The Halina Panorama (aka Ansco Pix Panorama) has a bit of weird cult status for such a plastic simple plastic camera and is something you can pick up for a fraction of the cost of some classic plastics like the VUWS. When a few turned in a job lot I decided to have a bit of fun and send them out to some willing victims for their views. First up we have Hamish Gill of 35mmc fame, an unashamed lover of compact cameras but is usually more at home discussing the merits of the likes Yashica and Contax T series.
How would he cope going Lo-fi ?
I’d reviewed this camera some time ago and thought not bad for a cheap plastic camera but not great. But when some more landed in my lap I sent the cameras out to 3 very different folk. As well as Hamish, they went to Dan James of 35Hunter fame who although not adverse to the odd high quality compact has been entertain folk with his exploration of SLR lenses. Our third contributor is new to this site but Lucy Wainwright has already carved out a niche following with her work on Flickr, instagram and as co founder of She Shoots Film amongst other things. Of our 3 she’s likely to be more at home with cult classic plastic.
But back to Hamish, here’s how he got on (abridged with kind permission from his fuller 35mmc post) as you can see I goofed by missing the lost mask (the panorama has a very easy to remove mask).
The Halina Panorama is one of the most basic cameras I have ever come across. It has no features and by this merit is even more simple than most of the disposable cameras I have used!
That said, it does have one unique attribute – it’s a crop-frame panoramic camera. The viewfinder and the film gate are both designed to produce a wide 13 x 36mm format crop from the middle of a normal negative. As such, you might then be wondering why many of the shots in this post are all full frame? Well, I too would be wondering that had I not spotted that the plastic bits inside the camera that usually crop the frame had been removed before the camera landed with me.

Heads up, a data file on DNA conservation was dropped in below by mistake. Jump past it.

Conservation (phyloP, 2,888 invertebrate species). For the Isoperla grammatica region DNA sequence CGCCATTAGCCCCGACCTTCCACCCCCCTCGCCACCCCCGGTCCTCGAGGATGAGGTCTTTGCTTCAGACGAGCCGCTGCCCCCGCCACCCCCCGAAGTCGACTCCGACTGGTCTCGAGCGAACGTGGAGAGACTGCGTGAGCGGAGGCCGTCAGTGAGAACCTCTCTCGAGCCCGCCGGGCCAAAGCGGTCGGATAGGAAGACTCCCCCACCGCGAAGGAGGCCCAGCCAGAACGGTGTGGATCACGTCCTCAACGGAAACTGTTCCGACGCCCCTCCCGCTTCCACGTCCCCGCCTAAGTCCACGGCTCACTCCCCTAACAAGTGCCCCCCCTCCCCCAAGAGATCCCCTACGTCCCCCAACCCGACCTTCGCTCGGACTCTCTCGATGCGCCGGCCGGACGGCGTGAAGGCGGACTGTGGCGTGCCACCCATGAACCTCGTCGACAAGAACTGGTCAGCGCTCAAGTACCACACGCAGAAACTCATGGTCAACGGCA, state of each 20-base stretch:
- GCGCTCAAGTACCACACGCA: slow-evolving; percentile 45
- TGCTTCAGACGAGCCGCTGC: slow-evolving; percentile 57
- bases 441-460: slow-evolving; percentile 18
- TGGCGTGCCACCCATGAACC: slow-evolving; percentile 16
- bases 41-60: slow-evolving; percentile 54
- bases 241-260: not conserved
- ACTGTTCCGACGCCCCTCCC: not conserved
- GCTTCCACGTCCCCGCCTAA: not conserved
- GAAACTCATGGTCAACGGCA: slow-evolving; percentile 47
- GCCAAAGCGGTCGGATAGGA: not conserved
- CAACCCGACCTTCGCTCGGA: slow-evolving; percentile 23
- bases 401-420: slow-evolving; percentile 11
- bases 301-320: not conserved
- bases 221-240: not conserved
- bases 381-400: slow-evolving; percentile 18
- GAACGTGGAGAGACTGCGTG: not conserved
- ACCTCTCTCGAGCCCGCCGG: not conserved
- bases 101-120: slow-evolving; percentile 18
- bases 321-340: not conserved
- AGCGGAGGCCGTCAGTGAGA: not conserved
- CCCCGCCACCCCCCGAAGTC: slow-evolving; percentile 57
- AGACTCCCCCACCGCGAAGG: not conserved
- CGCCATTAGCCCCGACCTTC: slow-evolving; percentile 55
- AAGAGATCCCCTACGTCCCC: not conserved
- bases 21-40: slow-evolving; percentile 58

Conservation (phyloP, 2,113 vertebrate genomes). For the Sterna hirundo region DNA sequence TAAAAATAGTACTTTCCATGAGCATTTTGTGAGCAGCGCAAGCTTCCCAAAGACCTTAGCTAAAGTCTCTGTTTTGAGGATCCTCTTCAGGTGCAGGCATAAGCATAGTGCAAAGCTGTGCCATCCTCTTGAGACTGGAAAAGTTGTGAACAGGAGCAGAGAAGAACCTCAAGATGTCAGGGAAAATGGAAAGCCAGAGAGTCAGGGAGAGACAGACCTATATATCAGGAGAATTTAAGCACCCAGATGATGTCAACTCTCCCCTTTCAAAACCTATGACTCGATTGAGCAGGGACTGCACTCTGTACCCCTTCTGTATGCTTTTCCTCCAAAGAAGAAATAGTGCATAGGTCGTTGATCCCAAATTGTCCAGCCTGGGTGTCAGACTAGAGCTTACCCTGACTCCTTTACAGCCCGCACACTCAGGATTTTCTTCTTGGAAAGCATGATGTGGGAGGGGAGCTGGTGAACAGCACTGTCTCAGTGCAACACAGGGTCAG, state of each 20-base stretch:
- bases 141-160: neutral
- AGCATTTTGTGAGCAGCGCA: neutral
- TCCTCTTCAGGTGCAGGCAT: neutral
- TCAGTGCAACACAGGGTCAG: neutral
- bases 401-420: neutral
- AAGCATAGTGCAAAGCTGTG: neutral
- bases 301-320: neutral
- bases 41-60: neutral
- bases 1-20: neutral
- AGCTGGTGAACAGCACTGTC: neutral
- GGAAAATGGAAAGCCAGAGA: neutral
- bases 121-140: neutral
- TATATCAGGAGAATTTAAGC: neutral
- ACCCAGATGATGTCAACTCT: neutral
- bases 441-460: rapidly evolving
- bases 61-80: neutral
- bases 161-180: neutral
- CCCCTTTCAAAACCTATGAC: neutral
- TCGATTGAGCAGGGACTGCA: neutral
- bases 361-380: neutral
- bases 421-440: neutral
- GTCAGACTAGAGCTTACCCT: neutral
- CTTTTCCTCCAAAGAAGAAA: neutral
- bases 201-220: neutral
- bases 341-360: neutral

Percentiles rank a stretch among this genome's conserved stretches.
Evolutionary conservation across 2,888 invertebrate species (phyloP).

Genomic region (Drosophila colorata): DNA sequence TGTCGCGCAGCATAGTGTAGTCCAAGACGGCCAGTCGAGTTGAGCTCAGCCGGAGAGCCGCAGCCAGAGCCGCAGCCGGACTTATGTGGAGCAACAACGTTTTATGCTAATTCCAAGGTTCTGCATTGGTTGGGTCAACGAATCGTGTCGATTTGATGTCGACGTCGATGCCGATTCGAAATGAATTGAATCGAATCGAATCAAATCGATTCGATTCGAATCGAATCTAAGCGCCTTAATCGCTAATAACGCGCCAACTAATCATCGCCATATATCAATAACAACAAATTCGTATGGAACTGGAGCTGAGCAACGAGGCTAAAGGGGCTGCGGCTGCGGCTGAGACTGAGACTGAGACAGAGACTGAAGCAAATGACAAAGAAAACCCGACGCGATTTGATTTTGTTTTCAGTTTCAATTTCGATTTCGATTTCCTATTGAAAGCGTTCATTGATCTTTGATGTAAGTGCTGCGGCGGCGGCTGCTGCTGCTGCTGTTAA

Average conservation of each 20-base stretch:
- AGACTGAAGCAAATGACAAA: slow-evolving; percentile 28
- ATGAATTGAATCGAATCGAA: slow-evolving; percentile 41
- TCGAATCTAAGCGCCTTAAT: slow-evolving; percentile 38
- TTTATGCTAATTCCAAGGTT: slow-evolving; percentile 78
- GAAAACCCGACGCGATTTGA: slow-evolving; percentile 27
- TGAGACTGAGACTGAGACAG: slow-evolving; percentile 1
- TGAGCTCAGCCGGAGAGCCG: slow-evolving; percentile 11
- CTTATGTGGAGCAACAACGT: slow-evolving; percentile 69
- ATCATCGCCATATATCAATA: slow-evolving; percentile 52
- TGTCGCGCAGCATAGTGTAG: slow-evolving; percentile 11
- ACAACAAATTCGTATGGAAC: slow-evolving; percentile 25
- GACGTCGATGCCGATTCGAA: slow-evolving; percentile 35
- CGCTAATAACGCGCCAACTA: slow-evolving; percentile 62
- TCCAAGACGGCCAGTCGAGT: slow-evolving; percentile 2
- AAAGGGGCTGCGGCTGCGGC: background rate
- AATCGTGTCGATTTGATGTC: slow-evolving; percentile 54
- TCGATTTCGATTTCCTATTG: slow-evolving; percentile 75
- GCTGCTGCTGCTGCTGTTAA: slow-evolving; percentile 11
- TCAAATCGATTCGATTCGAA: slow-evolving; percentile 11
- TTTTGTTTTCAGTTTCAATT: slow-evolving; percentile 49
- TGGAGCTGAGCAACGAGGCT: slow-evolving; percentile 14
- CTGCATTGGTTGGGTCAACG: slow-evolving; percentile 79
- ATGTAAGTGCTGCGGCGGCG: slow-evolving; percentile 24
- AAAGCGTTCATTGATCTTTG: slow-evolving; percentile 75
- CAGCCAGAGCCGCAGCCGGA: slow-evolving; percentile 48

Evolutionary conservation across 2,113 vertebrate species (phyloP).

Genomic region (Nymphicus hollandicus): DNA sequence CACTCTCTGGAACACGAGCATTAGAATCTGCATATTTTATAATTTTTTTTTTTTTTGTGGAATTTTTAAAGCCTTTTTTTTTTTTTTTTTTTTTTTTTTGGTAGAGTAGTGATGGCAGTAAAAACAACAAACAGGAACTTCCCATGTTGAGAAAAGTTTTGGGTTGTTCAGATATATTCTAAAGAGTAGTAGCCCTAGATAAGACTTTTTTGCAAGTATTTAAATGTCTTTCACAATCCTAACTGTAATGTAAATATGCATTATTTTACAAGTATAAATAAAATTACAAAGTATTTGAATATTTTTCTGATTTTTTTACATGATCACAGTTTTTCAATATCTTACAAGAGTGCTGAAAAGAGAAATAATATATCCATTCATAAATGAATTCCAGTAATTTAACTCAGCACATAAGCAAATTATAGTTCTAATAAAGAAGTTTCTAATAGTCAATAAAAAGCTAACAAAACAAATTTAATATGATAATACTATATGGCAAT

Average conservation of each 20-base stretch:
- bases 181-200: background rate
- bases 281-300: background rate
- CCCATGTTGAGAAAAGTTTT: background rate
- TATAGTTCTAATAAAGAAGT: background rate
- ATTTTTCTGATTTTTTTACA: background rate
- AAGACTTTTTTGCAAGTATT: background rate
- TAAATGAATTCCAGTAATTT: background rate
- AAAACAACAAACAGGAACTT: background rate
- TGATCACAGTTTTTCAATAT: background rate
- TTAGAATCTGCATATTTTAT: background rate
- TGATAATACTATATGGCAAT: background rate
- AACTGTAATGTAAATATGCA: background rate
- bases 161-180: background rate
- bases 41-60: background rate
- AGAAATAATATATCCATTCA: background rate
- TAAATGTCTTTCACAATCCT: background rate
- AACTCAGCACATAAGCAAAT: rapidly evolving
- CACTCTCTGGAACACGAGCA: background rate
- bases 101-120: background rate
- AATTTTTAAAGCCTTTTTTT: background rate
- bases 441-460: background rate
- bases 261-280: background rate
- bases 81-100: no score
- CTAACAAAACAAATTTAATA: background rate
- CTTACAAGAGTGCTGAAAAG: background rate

Anyway, regardless of the “modifications” to the camera I shot a roll of Lomography 400. My first instinct was to try and blutac a viewfinder to the top of the camera to aid framing. But, after holding the camera to my eye I realised that the £100ish viewfinder/£1 camera combo was nothing short of bloody ridiculous, so just resorted to using the pano finder as a rough guide. After all, do you really need more than a rough guide when shooting with a camera of this ilk?
I then figured I’d just get my daughter to shoot the roll. These are some of her handiwork. Note the low angle (I’m not that short).
Amusingly, the results didn’t actually come out as bad as I thought they might. I’d figured that the image circle would be too small for full frame shooting, but as there’s no strong vignette it doesn’t seem to be completely the case. That being said, it’s fair to say the image quality does drift from bad to abysmal into the corners. Then there’s the cheap plastic lens flare, and the distortion… etc
So is it worth removal of the panoramic crop film gate? Well, probably not to be honest. Had they been in place, I might have got some slightly more interesting frames. Some shots shown were cropped from the centre of the frame in Lightroom, and are therefore are a rough approximation. I’ve selected these ones as I remember liking the cropped frame when I was shooting
When this camera first landed with me, I just rolled my eyes. I’ve seen and not bought 10’s of these in charity shops, at car boot sales etc. There’s even one in London Camera Exchange in town right now (it’s been there for a while!)
With so many point & cameras available with better lenses, and even in many cases the option to crop the frame, for not much cash, it might make you wonder the point in shooting something so basic and plastic? Well, apart from the attraction that some people have to the plastic lens look – which I must admit does work quite nicely with the Lomography film – I have to say, shooting a fixed focus camera with zero options for changing the settings is undeniably enjoyable. Does that mean I would recommend you seek the Halina Panorama out to shoot yourself? Well, I’m not so sure I would go that far!
Just one recommendation – if you are mad enough to buy one, don’t take out the pano film gate. I always look for redeeming features in cameras, without the pano film gate this camera is just a shit camera. With them, it does at least have some novelty value!
Thanks Alan, you put a smile on my face, if nothing else!
So not a winner but at least some fun. But how did the others fare ? Next it was Lucy’s turn…